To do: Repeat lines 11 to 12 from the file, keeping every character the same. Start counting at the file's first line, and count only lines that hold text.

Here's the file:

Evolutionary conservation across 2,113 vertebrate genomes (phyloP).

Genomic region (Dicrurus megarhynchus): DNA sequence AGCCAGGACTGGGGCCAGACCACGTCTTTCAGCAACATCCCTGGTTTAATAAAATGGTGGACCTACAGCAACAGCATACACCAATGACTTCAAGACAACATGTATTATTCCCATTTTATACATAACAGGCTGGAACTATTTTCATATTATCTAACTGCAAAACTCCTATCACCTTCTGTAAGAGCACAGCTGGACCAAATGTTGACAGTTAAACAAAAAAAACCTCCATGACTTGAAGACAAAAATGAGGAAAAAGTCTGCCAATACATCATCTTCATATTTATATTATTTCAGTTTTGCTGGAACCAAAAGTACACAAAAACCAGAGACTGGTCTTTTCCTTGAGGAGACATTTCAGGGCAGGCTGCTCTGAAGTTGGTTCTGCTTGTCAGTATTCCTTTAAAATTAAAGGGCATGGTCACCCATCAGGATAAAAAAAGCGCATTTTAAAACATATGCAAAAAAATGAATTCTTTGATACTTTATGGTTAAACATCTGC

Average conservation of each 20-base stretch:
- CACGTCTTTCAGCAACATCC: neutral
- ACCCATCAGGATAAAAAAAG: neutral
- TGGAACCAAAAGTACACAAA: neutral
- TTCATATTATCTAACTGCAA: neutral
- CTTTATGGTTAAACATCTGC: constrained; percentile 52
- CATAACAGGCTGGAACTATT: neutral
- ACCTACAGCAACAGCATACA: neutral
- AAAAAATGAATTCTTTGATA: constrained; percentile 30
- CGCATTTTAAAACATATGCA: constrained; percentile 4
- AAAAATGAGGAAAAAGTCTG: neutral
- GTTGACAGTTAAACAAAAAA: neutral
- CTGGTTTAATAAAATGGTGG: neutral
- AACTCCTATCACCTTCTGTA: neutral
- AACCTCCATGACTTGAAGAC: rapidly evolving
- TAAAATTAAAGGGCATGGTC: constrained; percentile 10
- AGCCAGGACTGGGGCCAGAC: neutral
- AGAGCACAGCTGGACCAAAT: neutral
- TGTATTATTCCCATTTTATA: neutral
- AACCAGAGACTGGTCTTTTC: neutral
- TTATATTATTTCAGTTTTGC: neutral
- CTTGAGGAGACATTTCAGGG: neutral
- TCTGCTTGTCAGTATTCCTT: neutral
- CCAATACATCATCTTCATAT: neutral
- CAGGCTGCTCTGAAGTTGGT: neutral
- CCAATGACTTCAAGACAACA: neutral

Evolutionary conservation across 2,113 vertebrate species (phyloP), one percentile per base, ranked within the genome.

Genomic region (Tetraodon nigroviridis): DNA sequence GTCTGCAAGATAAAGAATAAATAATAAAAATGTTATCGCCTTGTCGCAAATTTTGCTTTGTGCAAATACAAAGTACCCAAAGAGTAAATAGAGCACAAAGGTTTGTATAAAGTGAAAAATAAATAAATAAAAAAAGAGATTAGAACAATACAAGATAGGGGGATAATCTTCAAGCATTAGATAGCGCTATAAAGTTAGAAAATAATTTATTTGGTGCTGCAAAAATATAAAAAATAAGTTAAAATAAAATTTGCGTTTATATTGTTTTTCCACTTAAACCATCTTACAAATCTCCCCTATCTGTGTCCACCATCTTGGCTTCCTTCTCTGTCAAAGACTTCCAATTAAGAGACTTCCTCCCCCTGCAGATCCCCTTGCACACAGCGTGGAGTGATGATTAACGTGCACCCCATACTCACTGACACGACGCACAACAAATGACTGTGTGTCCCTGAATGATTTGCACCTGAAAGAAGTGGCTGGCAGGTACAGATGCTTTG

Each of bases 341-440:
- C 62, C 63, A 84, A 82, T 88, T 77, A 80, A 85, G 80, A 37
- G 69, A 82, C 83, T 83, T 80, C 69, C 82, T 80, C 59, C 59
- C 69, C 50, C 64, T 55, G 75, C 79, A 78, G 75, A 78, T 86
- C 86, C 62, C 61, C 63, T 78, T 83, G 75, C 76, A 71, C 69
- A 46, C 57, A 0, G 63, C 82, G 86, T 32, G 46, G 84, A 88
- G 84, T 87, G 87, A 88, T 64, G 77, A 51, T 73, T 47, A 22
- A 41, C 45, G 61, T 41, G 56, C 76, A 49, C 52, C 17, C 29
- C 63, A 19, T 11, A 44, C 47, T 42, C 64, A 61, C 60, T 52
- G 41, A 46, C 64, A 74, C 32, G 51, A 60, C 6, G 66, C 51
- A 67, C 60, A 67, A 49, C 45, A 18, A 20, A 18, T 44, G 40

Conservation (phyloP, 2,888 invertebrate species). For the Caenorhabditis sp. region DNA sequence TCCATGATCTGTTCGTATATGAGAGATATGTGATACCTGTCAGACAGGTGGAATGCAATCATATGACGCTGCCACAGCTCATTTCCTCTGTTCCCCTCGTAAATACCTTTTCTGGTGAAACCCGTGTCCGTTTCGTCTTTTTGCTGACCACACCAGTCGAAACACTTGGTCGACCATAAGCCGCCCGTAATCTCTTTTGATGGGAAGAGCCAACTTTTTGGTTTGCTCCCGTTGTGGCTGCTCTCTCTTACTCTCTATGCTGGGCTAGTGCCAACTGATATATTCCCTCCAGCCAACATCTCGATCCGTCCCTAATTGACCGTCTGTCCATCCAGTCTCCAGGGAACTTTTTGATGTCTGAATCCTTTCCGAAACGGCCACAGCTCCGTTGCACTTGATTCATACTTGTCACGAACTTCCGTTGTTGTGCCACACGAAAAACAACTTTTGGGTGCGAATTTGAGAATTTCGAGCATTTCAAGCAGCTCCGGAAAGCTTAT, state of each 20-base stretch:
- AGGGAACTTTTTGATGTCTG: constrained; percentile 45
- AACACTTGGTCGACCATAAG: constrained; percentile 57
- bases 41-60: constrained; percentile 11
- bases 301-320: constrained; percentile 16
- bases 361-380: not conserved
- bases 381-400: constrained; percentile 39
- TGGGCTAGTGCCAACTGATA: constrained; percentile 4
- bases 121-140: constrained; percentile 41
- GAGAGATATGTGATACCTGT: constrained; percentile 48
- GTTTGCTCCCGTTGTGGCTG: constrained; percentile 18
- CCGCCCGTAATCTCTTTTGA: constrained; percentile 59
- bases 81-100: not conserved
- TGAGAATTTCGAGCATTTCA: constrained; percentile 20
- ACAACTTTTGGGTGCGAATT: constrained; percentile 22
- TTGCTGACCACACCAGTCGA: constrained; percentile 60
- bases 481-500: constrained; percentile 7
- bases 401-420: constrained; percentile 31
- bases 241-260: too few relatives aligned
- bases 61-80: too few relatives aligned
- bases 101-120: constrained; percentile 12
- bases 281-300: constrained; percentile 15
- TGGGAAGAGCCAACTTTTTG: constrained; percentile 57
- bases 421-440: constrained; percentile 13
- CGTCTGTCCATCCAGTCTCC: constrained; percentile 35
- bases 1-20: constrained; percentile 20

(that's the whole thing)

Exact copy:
- AAAAAATGAATTCTTTGATA: constrained; percentile 30
- CGCATTTTAAAACATATGCA: constrained; percentile 4